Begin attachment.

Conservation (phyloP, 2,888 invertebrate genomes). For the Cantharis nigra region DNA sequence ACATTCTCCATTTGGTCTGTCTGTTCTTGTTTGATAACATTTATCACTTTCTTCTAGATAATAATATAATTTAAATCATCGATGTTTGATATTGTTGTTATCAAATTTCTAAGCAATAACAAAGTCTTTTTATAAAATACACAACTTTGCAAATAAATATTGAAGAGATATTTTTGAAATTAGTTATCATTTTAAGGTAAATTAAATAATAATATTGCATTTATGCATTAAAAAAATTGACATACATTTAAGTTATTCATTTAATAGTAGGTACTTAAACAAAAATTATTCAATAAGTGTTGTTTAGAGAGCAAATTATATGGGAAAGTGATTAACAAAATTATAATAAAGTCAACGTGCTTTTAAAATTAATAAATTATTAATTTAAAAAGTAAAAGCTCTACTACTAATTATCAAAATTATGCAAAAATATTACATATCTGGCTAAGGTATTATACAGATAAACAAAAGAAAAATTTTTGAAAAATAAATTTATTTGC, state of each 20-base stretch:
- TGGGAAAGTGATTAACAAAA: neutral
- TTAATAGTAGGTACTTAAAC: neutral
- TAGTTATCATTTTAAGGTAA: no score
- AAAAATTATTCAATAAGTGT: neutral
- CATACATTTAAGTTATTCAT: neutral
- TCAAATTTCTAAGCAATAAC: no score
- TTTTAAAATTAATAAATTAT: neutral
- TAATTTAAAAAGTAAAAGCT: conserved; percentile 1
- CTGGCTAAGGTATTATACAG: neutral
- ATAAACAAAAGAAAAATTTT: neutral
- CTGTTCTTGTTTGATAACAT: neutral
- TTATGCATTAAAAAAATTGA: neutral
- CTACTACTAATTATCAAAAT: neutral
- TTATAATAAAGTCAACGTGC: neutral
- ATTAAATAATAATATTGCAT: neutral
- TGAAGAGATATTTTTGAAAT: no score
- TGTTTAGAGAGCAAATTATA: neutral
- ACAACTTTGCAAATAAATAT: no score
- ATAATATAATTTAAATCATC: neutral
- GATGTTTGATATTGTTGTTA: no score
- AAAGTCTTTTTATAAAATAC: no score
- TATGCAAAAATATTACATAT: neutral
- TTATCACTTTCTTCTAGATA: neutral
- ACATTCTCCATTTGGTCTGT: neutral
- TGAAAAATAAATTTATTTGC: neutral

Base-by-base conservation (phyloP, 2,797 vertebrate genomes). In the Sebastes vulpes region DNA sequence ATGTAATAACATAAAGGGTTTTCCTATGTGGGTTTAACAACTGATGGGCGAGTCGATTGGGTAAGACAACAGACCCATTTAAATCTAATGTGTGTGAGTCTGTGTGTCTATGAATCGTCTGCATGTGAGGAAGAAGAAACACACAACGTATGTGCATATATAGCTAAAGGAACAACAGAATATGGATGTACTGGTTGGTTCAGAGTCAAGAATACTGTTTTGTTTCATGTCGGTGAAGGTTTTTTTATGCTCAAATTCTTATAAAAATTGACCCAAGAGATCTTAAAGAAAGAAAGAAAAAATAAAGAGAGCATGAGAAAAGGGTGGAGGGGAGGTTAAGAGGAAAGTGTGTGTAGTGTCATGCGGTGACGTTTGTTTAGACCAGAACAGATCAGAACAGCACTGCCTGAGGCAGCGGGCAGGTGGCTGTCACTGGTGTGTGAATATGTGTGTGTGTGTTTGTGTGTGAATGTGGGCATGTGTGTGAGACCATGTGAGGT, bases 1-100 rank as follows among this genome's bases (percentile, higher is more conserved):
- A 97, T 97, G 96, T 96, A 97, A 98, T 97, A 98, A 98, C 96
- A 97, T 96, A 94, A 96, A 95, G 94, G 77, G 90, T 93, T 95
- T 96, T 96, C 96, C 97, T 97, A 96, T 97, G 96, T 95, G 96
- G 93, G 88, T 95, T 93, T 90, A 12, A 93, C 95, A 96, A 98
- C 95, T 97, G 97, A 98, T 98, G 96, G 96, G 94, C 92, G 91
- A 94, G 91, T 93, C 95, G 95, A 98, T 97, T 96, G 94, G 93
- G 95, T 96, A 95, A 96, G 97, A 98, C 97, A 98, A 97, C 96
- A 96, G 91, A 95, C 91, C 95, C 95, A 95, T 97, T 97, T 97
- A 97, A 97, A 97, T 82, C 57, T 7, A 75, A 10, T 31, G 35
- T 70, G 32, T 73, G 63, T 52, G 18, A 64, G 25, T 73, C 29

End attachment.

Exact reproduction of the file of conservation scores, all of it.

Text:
Conservation (phyloP, 2,888 invertebrate genomes). For the Cantharis nigra region DNA sequence ACATTCTCCATTTGGTCTGTCTGTTCTTGTTTGATAACATTTATCACTTTCTTCTAGATAATAATATAATTTAAATCATCGATGTTTGATATTGTTGTTATCAAATTTCTAAGCAATAACAAAGTCTTTTTATAAAATACACAACTTTGCAAATAAATATTGAAGAGATATTTTTGAAATTAGTTATCATTTTAAGGTAAATTAAATAATAATATTGCATTTATGCATTAAAAAAATTGACATACATTTAAGTTATTCATTTAATAGTAGGTACTTAAACAAAAATTATTCAATAAGTGTTGTTTAGAGAGCAAATTATATGGGAAAGTGATTAACAAAATTATAATAAAGTCAACGTGCTTTTAAAATTAATAAATTATTAATTTAAAAAGTAAAAGCTCTACTACTAATTATCAAAATTATGCAAAAATATTACATATCTGGCTAAGGTATTATACAGATAAACAAAAGAAAAATTTTTGAAAAATAAATTTATTTGC, state of each 20-base stretch:
- TGGGAAAGTGATTAACAAAA: neutral
- TTAATAGTAGGTACTTAAAC: neutral
- TAGTTATCATTTTAAGGTAA: no score
- AAAAATTATTCAATAAGTGT: neutral
- CATACATTTAAGTTATTCAT: neutral
- TCAAATTTCTAAGCAATAAC: no score
- TTTTAAAATTAATAAATTAT: neutral
- TAATTTAAAAAGTAAAAGCT: conserved; percentile 1
- CTGGCTAAGGTATTATACAG: neutral
- ATAAACAAAAGAAAAATTTT: neutral
- CTGTTCTTGTTTGATAACAT: neutral
- TTATGCATTAAAAAAATTGA: neutral
- CTACTACTAATTATCAAAAT: neutral
- TTATAATAAAGTCAACGTGC: neutral
- ATTAAATAATAATATTGCAT: neutral
- TGAAGAGATATTTTTGAAAT: no score
- TGTTTAGAGAGCAAATTATA: neutral
- ACAACTTTGCAAATAAATAT: no score
- ATAATATAATTTAAATCATC: neutral
- GATGTTTGATATTGTTGTTA: no score
- AAAGTCTTTTTATAAAATAC: no score
- TATGCAAAAATATTACATAT: neutral
- TTATCACTTTCTTCTAGATA: neutral
- ACATTCTCCATTTGGTCTGT: neutral
- TGAAAAATAAATTTATTTGC: neutral

Base-by-base conservation (phyloP, 2,797 vertebrate genomes). In the Sebastes vulpes region DNA sequence ATGTAATAACATAAAGGGTTTTCCTATGTGGGTTTAACAACTGATGGGCGAGTCGATTGGGTAAGACAACAGACCCATTTAAATCTAATGTGTGTGAGTCTGTGTGTCTATGAATCGTCTGCATGTGAGGAAGAAGAAACACACAACGTATGTGCATATATAGCTAAAGGAACAACAGAATATGGATGTACTGGTTGGTTCAGAGTCAAGAATACTGTTTTGTTTCATGTCGGTGAAGGTTTTTTTATGCTCAAATTCTTATAAAAATTGACCCAAGAGATCTTAAAGAAAGAAAGAAAAAATAAAGAGAGCATGAGAAAAGGGTGGAGGGGAGGTTAAGAGGAAAGTGTGTGTAGTGTCATGCGGTGACGTTTGTTTAGACCAGAACAGATCAGAACAGCACTGCCTGAGGCAGCGGGCAGGTGGCTGTCACTGGTGTGTGAATATGTGTGTGTGTGTTTGTGTGTGAATGTGGGCATGTGTGTGAGACCATGTGAGGT, bases 1-100 rank as follows among this genome's bases (percentile, higher is more conserved):
- A 97, T 97, G 96, T 96, A 97, A 98, T 97, A 98, A 98, C 96
- A 97, T 96, A 94, A 96, A 95, G 94, G 77, G 90, T 93, T 95
- T 96, T 96, C 96, C 97, T 97, A 96, T 97, G 96, T 95, G 96
- G 93, G 88, T 95, T 93, T 90, A 12, A 93, C 95, A 96, A 98
- C 95, T 97, G 97, A 98, T 98, G 96, G 96, G 94, C 92, G 91
- A 94, G 91, T 93, C 95, G 95, A 98, T 97, T 96, G 94, G 93
- G 95, T 96, A 95, A 96, G 97, A 98, C 97, A 98, A 97, C 96
- A 96, G 91, A 95, C 91, C 95, C 95, A 95, T 97, T 97, T 97
- A 97, A 97, A 97, T 82, C 57, T 7, A 75, A 10, T 31, G 35
- T 70, G 32, T 73, G 63, T 52, G 18, A 64, G 25, T 73, C 29